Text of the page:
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Research Papers: Fluid-Structure Interaction

Measurements of Decompression Wave Speed in Pure Carbon Dioxide and Comparison With Predictions by Equation of State

[+] Author and Article Information
K. K. Botros

NOVA Chemicals Centre for Applied Research,
Calgary, AB T2E 7K7, Canada
e-mail: kamal.botros@novachem.com

J. Geerligs

NOVA Chemicals Centre for Applied Research,
Calgary, AB T2E 7K7, Canada

B. Rothwell

Brian Rothwell Consulting Inc.,
Calgary, AB T3A 5V9, Canada

T. Robinson

TransCanada PipeLines Limited,
Calgary, AB T2P 5H1, Canada

1Corresponding author.

Contributed by the Pressure Vessel and Piping Division of ASME for publication in the JOURNAL OF PRESSURE VESSEL TECHNOLOGY. Manuscript received May 27, 2015; final manuscript received October 22, 2015; published online December 10, 2015. Assoc. Editor: Chong-Shien Tsai.

J. Pressure Vessel Technol 138(3), 031302 (Dec 10, 2015) (8 pages) Paper No: PVT-15-1106; doi: 10.1115/1.4031941 History: Received May 27, 2015; Revised October 22, 2015

Carbon dioxide capture and storage (CCS) is one of the technologies that have been proposed to reduce emissions of carbon dioxide (CO2) to the atmosphere. CCS will require the transportation of the CO2 from the “capture” locations to the “storage” locations via large-scale pipeline projects. One of the key requirements for the design and operation of pipelines in all jurisdictions is fracture control. Supercritical CO2 is a particularly challenging fluid from this point of view, because its thermodynamic characteristics are such that a very high driving force for fracture can be sustained for a long time. Even though CO2 is not flammable, it is an asphyxiating gas that is denser than air, and can collect in low-lying areas. Additionally, it is well known that any pipeline rupture, regardless of the nature of the fluid it is transporting, has a damaging reputational, commercial, logistic, and end user impact. Therefore, it is as important to control fracture in a CO2 pipeline as in one transporting a flammable fluid. With materials specified appropriately for the prevention of brittle failure, the key element is the control of propagating ductile (or tearing) fracture. The determination of the required toughness for the arrest of ductile fracture requires knowledge of the decompression behavior of the contained fluid, which in turn requires accurate knowledge of its thermodynamic characteristics along the decompression isentrope. While thermodynamic models based on appropriate EOS (equations of state) are available that will, in principle, allow determination of the decompression wave speed, they, in general, have not been fully validated for very rapid transients following a rupture. This paper presents experimental results of the decompression wave speed obtained from shock tube tests conducted on pure CO2 from different initial conditions, and comparison with predictions by models based on GERG-2008, Peng-Robinson, and BWRS equations of state (EOS). These tests were conducted as a baseline before introducing various impurities.

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References

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Figures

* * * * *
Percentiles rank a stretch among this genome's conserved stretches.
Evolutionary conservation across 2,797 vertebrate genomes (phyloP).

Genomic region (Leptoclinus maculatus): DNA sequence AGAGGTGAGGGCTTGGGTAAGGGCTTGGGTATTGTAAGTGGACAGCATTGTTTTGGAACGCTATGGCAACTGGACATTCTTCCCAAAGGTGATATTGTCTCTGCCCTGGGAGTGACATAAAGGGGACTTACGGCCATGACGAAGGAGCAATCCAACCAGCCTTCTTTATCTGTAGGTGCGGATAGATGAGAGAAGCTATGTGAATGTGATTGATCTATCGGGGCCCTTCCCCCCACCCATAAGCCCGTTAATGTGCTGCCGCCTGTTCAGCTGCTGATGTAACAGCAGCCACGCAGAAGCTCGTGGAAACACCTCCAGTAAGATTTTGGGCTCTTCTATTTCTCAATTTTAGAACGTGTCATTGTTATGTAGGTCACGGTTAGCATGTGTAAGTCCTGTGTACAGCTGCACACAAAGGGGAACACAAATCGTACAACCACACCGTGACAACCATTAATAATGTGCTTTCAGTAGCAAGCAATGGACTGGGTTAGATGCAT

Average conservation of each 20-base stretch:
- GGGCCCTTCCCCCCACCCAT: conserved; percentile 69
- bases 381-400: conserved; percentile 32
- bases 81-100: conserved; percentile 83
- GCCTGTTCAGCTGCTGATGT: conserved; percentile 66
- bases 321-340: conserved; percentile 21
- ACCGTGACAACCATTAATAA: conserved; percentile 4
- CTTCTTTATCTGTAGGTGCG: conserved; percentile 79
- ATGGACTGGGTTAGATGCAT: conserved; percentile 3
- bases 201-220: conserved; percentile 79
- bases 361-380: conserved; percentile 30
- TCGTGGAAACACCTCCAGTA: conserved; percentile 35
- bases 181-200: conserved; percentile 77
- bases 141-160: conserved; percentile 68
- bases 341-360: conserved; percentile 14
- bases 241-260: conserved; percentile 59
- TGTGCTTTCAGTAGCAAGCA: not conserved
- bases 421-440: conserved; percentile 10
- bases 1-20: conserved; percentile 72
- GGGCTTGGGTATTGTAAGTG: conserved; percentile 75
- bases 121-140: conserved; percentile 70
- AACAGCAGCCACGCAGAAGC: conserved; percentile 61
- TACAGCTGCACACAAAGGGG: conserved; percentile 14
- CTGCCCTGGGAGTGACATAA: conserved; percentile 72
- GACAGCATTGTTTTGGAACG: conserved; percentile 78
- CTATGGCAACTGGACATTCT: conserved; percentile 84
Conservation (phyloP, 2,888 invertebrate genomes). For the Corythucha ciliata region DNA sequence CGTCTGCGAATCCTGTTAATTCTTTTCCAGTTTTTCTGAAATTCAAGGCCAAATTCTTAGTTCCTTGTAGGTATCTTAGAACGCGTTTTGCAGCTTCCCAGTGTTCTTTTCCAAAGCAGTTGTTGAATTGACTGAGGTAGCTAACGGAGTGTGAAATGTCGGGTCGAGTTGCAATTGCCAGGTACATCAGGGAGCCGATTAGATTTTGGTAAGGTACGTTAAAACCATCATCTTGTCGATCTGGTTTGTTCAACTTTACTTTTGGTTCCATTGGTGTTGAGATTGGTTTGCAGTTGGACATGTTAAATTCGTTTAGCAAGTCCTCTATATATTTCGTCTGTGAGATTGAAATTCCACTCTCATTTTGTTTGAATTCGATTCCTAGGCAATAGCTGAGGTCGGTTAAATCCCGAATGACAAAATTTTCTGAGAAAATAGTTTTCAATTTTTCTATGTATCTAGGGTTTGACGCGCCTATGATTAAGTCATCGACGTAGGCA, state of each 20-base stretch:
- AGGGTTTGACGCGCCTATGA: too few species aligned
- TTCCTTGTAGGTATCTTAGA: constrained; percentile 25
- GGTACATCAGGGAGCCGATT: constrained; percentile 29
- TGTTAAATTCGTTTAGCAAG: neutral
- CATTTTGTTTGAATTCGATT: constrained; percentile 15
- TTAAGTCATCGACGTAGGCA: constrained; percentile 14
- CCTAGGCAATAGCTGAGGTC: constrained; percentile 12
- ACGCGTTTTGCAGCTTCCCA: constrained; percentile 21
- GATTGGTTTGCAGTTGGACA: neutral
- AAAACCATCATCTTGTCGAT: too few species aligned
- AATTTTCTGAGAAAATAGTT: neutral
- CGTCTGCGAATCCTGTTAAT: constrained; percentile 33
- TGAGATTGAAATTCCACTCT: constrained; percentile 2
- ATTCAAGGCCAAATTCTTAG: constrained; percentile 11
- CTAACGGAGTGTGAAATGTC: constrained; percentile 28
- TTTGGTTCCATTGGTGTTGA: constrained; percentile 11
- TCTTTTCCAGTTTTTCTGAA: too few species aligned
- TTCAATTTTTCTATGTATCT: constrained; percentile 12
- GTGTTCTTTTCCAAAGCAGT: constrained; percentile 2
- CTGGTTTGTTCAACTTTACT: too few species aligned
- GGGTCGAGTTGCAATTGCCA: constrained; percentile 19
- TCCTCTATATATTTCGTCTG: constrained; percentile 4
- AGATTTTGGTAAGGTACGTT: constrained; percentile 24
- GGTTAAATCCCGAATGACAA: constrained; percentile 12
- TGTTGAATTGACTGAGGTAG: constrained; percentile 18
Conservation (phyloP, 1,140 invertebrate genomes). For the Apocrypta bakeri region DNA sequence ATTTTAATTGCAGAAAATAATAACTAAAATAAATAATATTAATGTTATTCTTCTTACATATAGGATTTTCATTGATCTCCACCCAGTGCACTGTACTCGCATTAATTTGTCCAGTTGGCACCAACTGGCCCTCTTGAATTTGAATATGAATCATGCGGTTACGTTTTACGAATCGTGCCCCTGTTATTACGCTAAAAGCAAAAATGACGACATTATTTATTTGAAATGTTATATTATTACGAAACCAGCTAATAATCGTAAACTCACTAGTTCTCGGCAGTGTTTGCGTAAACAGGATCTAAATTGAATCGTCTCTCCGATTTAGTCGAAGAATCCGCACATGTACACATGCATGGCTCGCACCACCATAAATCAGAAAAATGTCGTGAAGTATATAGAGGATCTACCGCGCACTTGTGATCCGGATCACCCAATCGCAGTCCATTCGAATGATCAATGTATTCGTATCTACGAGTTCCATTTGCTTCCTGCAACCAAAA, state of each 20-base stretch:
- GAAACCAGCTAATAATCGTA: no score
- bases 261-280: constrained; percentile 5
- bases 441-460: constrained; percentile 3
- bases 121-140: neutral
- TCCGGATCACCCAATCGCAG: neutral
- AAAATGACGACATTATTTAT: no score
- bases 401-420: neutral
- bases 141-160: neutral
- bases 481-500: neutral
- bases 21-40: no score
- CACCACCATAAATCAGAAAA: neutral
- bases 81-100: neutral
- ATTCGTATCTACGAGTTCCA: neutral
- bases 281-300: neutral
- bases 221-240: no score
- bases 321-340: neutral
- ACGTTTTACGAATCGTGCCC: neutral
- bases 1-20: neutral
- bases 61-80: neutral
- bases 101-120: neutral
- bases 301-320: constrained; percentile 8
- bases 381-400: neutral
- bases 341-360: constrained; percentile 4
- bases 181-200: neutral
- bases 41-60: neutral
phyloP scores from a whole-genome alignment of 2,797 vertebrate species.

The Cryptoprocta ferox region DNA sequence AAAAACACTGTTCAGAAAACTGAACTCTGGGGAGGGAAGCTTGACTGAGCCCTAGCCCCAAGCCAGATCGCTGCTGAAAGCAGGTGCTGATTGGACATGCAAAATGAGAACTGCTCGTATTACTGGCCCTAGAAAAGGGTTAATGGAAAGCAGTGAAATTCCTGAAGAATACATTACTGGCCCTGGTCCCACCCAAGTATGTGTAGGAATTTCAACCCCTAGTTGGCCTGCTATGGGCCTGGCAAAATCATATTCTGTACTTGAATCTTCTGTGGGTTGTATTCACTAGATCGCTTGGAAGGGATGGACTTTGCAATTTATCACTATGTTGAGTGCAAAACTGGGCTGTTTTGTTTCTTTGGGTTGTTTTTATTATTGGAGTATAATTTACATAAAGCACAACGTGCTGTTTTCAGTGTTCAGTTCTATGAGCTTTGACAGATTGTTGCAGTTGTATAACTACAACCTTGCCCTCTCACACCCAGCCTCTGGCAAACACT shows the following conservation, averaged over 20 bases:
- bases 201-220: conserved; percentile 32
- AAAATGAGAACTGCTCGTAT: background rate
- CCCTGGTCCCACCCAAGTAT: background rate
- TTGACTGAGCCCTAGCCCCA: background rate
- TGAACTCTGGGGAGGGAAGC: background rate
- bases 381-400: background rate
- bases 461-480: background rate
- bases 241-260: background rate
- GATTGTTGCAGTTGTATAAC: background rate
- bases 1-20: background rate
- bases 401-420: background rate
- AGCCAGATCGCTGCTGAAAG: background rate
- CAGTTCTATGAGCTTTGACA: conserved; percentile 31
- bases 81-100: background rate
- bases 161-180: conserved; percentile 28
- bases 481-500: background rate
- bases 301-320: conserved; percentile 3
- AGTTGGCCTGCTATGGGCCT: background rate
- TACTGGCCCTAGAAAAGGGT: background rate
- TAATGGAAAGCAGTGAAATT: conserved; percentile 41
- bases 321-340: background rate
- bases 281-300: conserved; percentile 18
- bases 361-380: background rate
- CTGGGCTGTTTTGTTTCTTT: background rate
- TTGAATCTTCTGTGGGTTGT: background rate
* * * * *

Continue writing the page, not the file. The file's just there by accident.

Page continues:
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Fig. 1

Schematic of the shock tube setup

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Fig. 2

Rupture disks used in the present work (before and after rupture)

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Fig. 3

Example of a typical pressure–time trace obtained from one of the shock tube tests (Test #31)

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Fig. 4

Measured pressure–time traces of the first five pressure transducers following rupture for test #31 (time zero is arbitrary)

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Fig. 5

Experimental determination of decompression wave speed and comparison with prediction based on GERG-2008 and PR EOS (Test #31)

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Fig. 6

Pressure–temperature isentropes based on GERG-2008 and PR EOS

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Fig. 7

Effect of prediction of plateau pressure on the required material toughness for ductile fracture crack arrest for 11.111 MPa, 406.4 mm OD, Grade 415 (X60), WT = 10.1 mm, and assuming Test #31 conditions

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Fig. 8

Effect of Charpy energy on arrest pressure for 11.111 MPa-a, 406.4 mm OD, Grade 415 (X60), and assuming Test #31 conditions

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Fig. 9

Measured pressure–time traces following rupture for Test #15 (time zero is arbitrary)

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Fig. 10

Measured pressure–time traces of the first five pressure transducers following rupture for Test #15 (time zero is arbitrary)

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Fig. 11

Experimental determination of decompression wave speed and comparison with prediction based on GERG-2008 and PR EOS (Test #15)

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Fig. 12

Measured pressure–time traces following rupture for Test #32A (time zero is arbitrary)

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Fig. 13

Measured pressure–time traces of the first five pressure transducers following rupture for Test #32A (time zero is arbitrary)

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Fig. 14

Experimental determination of decompression wave speed and comparison with prediction based on GERG-2008 and PR EOS (Test #32A)

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Fig. 15

Effect of Charpy energy on arrest pressure for 11.27 MPa, 406.4 mm OD, Grade 415 (X60), and assuming Test #32A conditions

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